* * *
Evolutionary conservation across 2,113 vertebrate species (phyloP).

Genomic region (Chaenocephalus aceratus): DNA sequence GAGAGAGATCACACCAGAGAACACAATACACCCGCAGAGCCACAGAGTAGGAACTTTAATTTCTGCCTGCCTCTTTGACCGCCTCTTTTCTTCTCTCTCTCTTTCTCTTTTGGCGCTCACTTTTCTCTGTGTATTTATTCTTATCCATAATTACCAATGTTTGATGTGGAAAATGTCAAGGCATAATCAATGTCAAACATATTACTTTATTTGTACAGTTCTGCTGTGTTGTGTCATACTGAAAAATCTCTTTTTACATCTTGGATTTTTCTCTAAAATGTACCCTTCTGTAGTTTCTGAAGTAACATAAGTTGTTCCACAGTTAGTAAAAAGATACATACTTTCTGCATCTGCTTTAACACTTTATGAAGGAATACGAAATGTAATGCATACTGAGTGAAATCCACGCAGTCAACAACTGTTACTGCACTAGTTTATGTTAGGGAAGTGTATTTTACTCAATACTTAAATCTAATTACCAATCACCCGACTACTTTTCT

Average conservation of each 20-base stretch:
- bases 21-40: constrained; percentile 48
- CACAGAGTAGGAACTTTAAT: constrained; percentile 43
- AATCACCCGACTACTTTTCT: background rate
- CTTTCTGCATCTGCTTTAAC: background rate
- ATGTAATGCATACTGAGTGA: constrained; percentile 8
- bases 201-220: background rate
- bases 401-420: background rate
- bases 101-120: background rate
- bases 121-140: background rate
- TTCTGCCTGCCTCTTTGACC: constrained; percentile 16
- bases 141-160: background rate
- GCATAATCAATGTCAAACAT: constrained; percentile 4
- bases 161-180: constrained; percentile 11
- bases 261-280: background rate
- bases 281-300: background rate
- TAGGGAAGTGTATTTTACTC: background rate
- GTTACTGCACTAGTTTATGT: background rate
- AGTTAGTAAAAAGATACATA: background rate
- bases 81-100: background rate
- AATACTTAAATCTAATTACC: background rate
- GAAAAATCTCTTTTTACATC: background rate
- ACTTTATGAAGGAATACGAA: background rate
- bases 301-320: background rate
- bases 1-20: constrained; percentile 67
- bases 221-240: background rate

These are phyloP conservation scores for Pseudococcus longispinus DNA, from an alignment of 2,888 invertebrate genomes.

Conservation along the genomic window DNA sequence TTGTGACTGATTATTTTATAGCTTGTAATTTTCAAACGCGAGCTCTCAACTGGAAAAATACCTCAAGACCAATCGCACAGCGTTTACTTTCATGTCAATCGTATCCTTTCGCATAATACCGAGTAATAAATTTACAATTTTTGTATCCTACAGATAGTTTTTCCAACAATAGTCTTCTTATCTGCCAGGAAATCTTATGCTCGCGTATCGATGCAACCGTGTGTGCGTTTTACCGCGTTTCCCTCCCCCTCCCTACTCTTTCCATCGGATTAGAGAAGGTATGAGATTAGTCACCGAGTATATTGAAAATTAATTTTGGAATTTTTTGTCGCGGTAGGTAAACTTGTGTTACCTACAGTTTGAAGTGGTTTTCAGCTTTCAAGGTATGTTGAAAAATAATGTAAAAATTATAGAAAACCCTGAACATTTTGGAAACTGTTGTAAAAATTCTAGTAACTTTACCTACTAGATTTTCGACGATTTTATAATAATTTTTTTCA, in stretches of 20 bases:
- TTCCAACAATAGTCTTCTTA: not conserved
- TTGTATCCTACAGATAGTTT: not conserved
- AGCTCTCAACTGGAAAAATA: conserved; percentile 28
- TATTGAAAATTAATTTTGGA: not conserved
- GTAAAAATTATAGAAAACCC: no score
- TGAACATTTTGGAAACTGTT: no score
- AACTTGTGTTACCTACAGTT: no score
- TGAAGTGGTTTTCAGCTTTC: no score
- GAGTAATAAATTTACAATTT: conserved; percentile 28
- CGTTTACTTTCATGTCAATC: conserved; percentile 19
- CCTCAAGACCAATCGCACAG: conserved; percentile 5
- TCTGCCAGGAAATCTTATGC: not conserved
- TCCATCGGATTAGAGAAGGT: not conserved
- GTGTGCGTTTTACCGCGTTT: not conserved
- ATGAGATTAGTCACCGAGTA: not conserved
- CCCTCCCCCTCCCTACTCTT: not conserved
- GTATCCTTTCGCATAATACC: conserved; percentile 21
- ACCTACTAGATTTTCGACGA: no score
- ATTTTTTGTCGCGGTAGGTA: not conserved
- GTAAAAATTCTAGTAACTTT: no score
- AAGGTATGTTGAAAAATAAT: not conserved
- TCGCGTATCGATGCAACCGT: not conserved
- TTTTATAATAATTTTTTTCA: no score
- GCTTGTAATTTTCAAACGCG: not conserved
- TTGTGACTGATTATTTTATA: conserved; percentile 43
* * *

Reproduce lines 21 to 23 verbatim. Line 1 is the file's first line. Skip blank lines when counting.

- AGTTAGTAAAAAGATACATA: background rate
- bases 81-100: background rate
- AATACTTAAATCTAATTACC: background rate